The 12th century San Pietro Ispano Church in Boville Ernica, a small town south of Rome, contains a number of works of art from the first Saint Peter’s Basilica. Its most famous attractions is part of the only surviving mosaic by Giotto.
San Pietro Ispano Church Boville Ernica
Address: Piazza San Pietro, 9 – Boville Ernica. Phone: +39 3475571861. Opening hours: Friday to Sunday from 15.00 till 17.00. (It is recommended to call first, since times may vary, especially during the Covid crisis).
The San Pietro Ispano Church is built on op of the cave in which the saint in the 10th century decided to live. The original cave is still visible in the crypt underneath the transept.
Especially on the 11th of March the crypt is a popular destination for pilgrims.
The San Pietro Ispano Church itself was constructed in the 12th century. The works of art in the church were brought to Boville Ernica by Monsignor Simoncelli, after the destruction of the first St. Peter’s Basilica in Rome.
The most important attraction of the church is a tondo depicting an angel that probably used to be part of Giotto‘s mosaic “Saint Peter’s Boat” in the atrium of Saint Peter’s Basilica. This mosaic was made in 1298 and is the only surviving one of Giotto‘s mosaics.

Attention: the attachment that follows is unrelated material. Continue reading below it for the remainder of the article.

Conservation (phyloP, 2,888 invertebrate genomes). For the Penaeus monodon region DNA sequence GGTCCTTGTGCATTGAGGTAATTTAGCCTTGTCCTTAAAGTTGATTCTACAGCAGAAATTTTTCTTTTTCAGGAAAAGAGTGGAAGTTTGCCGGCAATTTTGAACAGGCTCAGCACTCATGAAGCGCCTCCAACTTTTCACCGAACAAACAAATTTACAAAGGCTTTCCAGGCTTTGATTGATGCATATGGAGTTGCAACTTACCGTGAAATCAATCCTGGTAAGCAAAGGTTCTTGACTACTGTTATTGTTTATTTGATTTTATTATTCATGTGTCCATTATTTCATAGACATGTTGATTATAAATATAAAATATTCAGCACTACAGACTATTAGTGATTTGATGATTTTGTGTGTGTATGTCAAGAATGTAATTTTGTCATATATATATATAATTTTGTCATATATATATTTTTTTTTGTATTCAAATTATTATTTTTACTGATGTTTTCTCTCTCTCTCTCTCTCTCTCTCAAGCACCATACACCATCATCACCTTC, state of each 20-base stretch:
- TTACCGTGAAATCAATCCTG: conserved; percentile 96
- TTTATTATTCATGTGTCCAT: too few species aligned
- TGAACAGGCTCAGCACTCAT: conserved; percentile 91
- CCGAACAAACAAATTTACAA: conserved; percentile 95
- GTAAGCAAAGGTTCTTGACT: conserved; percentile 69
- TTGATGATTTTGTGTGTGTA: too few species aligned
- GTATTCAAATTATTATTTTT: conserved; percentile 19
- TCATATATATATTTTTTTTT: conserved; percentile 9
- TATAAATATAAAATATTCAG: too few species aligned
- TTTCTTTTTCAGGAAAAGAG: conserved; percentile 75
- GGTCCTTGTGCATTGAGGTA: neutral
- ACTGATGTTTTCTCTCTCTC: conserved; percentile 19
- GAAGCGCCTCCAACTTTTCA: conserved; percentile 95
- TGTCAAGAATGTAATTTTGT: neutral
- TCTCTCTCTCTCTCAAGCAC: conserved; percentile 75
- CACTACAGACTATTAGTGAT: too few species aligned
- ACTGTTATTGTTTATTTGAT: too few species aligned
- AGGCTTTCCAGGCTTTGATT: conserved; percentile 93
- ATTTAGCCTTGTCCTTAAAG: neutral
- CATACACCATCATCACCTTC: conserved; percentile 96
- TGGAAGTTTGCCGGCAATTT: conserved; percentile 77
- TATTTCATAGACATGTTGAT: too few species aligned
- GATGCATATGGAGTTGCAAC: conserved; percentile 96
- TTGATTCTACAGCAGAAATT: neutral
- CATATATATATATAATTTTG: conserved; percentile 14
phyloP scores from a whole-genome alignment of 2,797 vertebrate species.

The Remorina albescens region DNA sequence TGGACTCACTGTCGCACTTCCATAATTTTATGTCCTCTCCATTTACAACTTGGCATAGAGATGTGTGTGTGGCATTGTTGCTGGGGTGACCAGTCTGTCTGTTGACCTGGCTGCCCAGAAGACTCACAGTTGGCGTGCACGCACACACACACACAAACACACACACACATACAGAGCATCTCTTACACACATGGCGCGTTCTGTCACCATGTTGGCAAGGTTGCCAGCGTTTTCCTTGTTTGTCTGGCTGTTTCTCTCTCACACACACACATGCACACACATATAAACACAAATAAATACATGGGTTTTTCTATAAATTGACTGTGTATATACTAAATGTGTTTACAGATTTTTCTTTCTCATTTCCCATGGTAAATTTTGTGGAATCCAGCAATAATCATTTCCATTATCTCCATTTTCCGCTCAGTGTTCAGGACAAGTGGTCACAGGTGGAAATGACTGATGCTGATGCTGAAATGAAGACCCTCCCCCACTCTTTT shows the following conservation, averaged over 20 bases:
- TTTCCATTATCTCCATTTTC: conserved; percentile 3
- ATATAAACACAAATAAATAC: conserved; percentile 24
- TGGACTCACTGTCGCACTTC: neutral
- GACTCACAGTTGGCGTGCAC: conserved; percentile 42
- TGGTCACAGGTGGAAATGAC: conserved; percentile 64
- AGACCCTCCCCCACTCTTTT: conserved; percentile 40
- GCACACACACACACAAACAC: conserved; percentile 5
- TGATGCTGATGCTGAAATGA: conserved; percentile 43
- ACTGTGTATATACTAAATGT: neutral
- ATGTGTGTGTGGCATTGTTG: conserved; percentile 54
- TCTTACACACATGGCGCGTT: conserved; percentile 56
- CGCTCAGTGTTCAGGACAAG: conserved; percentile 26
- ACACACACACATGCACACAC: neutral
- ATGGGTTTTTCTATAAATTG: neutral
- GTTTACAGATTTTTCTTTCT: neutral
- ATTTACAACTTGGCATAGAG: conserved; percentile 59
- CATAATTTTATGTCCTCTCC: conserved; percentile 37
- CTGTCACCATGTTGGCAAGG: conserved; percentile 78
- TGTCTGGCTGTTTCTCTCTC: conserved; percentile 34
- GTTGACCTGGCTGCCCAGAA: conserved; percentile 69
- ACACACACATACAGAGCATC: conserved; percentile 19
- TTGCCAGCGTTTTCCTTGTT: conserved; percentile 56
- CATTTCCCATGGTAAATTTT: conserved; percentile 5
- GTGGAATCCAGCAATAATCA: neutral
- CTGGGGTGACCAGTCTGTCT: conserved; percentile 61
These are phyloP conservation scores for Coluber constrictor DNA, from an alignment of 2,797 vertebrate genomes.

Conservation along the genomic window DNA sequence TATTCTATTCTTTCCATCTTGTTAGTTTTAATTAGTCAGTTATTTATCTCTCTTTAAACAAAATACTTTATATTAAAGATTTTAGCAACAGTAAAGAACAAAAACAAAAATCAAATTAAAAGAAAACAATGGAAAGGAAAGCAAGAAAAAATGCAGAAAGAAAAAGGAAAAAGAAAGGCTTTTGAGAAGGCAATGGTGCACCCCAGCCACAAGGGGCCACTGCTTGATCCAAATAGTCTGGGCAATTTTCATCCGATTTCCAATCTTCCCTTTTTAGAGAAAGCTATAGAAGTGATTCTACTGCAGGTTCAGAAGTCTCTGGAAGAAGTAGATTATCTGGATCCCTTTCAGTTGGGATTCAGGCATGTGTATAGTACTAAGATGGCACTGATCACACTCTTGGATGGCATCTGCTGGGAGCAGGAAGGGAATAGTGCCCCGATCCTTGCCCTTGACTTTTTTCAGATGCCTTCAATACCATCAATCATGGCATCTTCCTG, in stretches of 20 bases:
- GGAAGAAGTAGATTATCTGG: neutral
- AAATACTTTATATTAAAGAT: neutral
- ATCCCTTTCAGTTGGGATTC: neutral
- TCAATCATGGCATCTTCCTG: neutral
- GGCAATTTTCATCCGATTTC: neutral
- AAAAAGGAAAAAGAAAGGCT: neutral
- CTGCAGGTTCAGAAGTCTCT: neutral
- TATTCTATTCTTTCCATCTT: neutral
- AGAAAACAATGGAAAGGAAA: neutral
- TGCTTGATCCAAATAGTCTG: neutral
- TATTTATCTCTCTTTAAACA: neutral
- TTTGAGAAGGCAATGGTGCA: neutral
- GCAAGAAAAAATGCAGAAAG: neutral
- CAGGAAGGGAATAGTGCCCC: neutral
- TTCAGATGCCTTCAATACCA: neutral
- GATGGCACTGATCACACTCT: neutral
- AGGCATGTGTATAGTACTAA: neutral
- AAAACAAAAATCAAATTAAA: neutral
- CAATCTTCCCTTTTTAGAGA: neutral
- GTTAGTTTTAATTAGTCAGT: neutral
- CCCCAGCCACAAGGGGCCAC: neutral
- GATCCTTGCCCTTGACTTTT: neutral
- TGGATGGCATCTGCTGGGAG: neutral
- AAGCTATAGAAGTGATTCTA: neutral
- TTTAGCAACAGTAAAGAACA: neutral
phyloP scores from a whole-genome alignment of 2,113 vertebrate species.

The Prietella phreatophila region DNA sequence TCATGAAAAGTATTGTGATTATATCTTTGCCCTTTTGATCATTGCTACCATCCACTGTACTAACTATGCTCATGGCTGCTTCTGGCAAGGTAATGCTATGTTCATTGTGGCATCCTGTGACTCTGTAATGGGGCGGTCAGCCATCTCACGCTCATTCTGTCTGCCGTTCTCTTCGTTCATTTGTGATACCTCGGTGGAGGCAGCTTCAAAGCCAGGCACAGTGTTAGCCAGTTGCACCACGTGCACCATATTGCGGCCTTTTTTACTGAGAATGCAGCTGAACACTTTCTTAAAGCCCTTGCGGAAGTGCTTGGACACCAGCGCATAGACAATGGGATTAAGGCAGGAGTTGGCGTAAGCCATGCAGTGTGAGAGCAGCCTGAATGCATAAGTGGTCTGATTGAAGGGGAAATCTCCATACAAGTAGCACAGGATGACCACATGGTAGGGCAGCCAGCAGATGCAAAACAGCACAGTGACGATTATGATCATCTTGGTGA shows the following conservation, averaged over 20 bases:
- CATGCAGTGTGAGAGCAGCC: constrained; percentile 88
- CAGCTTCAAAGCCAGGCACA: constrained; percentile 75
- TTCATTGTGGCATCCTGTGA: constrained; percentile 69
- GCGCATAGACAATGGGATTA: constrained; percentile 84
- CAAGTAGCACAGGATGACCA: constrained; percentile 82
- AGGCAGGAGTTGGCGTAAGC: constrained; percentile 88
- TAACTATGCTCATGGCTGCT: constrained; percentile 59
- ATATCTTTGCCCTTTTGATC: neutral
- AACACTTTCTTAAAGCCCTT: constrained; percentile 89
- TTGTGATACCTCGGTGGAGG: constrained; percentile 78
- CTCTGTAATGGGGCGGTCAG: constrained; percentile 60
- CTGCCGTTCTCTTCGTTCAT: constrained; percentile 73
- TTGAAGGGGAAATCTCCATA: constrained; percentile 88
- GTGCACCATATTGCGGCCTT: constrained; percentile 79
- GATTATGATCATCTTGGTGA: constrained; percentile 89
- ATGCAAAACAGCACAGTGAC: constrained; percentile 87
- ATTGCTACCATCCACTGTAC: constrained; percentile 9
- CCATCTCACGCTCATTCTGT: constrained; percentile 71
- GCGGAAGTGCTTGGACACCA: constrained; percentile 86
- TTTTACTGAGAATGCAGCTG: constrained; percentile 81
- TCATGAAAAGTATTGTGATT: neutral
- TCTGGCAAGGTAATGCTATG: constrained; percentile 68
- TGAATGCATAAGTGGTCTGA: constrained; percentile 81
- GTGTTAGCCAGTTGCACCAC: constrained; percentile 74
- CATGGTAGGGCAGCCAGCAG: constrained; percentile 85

The 15th century marble bass relief depicting the “Madonna and Child” was done by Sansovino. Bernini later added the head of Saint Joseph.
Andrea Bregno was responsible for the two statues of the saints Peter and Paul on the sides of the chapel.
Upon entering the church, you can see a marble cross on the left. This used to be displayed in the atrium of the first Saint Peter’s Basilica. It was custom to kiss this cross before entering the church.
The perfectly preserved early Christian sarcophagus (350 AD) was found during excavations in Boville itself. Two Biblical scenes are depicted on this tomb, one from the Old and one from the New Testament. The first one depicts King Nebuchadnezzar with three girls and a burning oven and second one the Birth of Christ.